Summit. (How to Climb Acatenango Without a Tour, Part 2)

We were back in Antigua, in full force. With the skies clear, we were ready to climb that damn volcano.

To catch us up, we had balked at the prospect of paying upwards of $100 each for a guided overnight tour of Acatenango. We’d checked with the tourist police who had strongly advised a guide for the hike, and had put us in touch with Juan. Juan (cell: 3188 3158), who doesn’t speak English, was nevertheless a cheerful fellow and through a combination of faulty Spanish, Google translate, and our hotel’s assistance, we formulated a plan. Our hotel organised a “taxi” (a man with a van) who would pick us up at 6 a.m. to drive us to the village of La Soledad for 200Q (a heavy chunk of the budget went to this ride). We would meet Juan at (we weren’t entirely sure about this, but were sure that it would work out) “the shop on the corner.” The overnight guided hike was going to cost us a total of 300Q. We were responsible for all of our gear and food. Necessary gear includes warm clothes, proper shoes, a tent, sleeping bags, mats, and at least 3 litres of water. For food, we had intentions to make a big pasta salad to carry up, but ended up stumbling upon a pizza shop for dinner, and wrapped a pie and a half up for takeaway to sustain us through the duration of the hike. It worked amazingly well. We were to begin the hike at 7 a.m. (See “Part 1” for where we worked out a lot of the admin for this trip.)

Just before 6:00 the following morning, we had a knock on the door; the helpful hotel worker from downstairs was there to tell us our car had arrived. We paid him before the journey started, and piled ourselves and our packs into his creaky old van. There are two ways to get to La Soledad. The main road appears much longer, and travels through the town of Parramos. The “short cut” ends up following a pitted, broken, and dusty trail for about an hour over hills, and ended with our driver asking for more money due to the poor condition of the road.  Don’t take this way. I told him we didn’t really have any extra money, which wasn’t far off true. We’d brought only what we needed with a small float for emergencies. Still, as we watched the van rattling apart, we scrounged up 25Q for a tip. Upon arriving in La Soledad, he was instructed by the locals to go back through Parramos.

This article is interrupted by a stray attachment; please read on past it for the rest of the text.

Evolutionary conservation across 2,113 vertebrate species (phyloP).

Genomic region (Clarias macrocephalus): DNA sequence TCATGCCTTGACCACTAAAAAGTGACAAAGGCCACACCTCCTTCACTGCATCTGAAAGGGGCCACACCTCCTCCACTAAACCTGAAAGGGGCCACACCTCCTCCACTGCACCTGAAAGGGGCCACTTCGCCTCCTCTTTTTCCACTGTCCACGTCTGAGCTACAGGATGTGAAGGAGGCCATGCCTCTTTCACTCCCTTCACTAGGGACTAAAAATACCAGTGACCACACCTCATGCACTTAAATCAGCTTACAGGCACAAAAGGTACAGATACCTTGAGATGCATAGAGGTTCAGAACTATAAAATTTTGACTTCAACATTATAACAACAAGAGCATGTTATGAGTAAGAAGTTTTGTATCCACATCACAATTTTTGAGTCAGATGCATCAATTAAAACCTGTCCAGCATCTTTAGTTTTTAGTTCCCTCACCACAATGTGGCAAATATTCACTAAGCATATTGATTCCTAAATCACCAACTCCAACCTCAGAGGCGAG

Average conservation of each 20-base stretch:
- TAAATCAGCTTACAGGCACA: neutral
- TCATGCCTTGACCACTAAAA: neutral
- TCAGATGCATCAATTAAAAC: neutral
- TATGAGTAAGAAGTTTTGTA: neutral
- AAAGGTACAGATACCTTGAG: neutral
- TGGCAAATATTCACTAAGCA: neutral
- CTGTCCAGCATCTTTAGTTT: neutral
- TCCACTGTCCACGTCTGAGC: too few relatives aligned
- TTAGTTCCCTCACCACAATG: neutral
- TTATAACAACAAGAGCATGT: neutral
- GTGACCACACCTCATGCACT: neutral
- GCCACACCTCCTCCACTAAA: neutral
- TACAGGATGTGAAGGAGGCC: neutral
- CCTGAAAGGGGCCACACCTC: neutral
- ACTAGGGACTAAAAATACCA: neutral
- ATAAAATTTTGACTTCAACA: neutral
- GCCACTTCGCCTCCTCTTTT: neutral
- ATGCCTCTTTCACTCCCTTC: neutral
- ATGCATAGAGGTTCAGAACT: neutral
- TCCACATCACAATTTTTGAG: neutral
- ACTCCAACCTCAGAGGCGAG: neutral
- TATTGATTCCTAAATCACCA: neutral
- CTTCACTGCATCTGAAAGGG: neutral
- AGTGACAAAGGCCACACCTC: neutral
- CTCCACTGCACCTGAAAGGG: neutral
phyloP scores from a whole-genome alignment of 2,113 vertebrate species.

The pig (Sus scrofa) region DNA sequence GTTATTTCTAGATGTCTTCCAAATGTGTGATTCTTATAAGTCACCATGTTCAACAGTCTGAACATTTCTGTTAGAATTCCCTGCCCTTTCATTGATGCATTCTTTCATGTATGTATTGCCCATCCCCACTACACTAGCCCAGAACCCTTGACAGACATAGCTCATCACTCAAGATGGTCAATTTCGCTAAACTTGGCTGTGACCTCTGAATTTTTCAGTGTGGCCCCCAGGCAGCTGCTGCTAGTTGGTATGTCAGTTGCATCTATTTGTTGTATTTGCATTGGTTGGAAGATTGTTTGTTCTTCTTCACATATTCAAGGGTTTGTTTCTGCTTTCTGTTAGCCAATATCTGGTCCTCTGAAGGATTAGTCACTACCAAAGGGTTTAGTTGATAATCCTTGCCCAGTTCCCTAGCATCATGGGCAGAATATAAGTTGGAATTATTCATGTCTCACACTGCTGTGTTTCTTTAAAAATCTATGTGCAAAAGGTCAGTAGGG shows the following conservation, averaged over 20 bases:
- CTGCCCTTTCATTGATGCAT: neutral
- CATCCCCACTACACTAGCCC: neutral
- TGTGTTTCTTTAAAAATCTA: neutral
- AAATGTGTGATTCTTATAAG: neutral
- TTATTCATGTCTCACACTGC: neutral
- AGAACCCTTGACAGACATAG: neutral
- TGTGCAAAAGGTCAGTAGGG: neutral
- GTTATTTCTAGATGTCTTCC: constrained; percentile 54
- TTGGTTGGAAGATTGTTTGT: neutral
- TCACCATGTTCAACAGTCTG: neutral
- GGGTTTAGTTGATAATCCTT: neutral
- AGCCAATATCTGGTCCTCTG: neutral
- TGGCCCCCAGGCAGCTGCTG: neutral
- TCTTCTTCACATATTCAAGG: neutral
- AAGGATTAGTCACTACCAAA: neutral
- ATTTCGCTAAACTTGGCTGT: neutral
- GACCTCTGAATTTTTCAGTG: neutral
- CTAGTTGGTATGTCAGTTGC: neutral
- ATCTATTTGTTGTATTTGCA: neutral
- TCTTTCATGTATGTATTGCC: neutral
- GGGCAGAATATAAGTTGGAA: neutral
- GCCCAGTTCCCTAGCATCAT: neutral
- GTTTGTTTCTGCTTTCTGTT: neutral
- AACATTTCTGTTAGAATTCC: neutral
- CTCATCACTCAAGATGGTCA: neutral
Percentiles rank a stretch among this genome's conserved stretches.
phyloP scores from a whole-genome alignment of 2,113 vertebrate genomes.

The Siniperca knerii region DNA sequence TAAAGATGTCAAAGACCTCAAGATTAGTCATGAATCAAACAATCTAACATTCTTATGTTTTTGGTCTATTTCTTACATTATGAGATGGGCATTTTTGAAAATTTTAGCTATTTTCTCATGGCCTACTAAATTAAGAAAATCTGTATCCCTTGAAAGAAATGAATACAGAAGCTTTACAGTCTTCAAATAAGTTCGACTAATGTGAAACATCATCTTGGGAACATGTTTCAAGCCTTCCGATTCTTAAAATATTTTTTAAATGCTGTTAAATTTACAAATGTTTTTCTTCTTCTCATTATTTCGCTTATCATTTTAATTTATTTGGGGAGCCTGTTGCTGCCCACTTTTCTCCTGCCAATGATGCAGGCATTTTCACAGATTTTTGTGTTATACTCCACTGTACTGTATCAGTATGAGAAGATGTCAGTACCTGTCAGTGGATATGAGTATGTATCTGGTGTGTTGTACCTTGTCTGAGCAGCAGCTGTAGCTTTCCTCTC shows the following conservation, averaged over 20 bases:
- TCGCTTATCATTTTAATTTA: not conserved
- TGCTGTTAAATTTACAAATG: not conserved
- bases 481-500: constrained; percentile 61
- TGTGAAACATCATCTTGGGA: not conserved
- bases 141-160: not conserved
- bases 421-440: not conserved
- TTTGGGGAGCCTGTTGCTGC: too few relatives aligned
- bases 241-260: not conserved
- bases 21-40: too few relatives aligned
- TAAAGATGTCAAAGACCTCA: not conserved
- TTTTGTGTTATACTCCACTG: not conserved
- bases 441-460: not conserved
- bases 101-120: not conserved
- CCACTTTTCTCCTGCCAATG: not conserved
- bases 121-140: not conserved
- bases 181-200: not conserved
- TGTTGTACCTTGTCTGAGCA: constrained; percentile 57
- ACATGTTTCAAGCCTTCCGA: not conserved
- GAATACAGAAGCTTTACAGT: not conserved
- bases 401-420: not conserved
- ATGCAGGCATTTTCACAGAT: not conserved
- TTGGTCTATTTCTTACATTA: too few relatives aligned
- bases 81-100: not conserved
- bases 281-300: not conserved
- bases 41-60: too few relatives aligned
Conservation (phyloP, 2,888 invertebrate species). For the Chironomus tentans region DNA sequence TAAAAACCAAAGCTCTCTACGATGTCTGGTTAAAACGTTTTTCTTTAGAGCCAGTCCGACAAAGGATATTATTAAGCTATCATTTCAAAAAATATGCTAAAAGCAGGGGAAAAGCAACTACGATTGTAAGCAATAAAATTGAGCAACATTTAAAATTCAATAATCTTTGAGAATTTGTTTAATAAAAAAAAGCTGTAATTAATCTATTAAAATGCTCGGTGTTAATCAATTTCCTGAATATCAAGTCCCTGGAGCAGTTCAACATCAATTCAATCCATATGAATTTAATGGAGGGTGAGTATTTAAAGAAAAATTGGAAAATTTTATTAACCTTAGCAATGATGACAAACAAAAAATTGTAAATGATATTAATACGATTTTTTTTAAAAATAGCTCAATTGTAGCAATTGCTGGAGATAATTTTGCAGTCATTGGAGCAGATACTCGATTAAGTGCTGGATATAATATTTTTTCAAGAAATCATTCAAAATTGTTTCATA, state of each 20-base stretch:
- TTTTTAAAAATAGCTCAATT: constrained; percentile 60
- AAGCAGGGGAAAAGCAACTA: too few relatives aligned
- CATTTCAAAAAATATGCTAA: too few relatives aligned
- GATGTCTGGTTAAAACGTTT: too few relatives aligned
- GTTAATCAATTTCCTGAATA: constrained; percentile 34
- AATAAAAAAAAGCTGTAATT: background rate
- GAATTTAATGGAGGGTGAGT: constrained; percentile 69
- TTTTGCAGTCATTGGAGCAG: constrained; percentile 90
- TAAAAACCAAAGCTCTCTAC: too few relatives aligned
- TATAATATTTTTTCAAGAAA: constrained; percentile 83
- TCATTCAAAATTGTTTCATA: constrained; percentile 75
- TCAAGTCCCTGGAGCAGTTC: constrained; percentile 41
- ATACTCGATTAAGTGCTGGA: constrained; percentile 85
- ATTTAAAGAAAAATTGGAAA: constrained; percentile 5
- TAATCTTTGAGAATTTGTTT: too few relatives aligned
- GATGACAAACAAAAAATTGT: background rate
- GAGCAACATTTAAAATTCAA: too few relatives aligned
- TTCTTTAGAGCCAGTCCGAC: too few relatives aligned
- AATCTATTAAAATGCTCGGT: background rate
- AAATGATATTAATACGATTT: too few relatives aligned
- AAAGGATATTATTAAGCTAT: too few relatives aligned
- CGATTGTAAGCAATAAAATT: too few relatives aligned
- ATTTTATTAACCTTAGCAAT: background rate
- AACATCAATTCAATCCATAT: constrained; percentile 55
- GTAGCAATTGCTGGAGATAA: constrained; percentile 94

We had a wave of relief when, after arriving at the main corner in the tiny village of La Soledad, a short but well-built man waved the van into the yard of his shop. He had clearly been expecting us. Juan was clearly an incredibly fit man, his wide chest accustomed to breathing the thin air in the highlands. I knew he would outstrip me without the slightest bit of effort on the ascent. We were told, however, that our guide would actually be Nadi (sp?), a 17-year-old local with a shy but infectious smile. It sounded good to us, so we loaded our packs, and Nadi flung his bag over his back and held it with a sort of harness that he braced with his forehead.

Tim and Nadi swapping bags.

Tim and Nadi swapping bags.

The climb is gruelling, pretty much right from the beginning. The soft and slippery gravel makes each step more an effort than it should be, the altitude is immediately noticeable, and it’s basically a matter of how steep you are travelling up at any time. Flats are met with the biggest sighs of relief. We asked Nadi how long it takes to reach the top, and he said it would be a minimum of 6 or 7 hours. I recalled the tourist brochures advertising a 4 hour climb, and summoned as much will power as I could.

Feeling breathless and a bit ill after only twenty or minutes or so of trotting up through corn fields, Tim – once again – proved his brilliance as a partner and a hiking buddy. We arranged a bunch of the gear in the packs to lighten my load significantly. It definitely saved me as we continued the climb. With a stroke of genius a little further into the hike, Tim began attacking a fallen branch, breaking and kicking it apart, to fashion a hiking pole (I was sorely missing the not-so-shiny-anymore anti-shock Black Diamond hiking poles I’d trotted around New Zealand with). When Nadi gave me a blank stare and asked, “Que?” (What?) I explained/mimed what Tim was doing. Nadi’s eyes lit up and he grabbed the machete hanging from his belt. He hopped down to a tree, and with a few brisk hacks, had created me a straight and firm hiking pole, which even sported a sharpened end for digging into the earth. With an apologetic look at Tim, I traded in his roughly hewn club for my new, efficient walking stick.

Us on the Volcano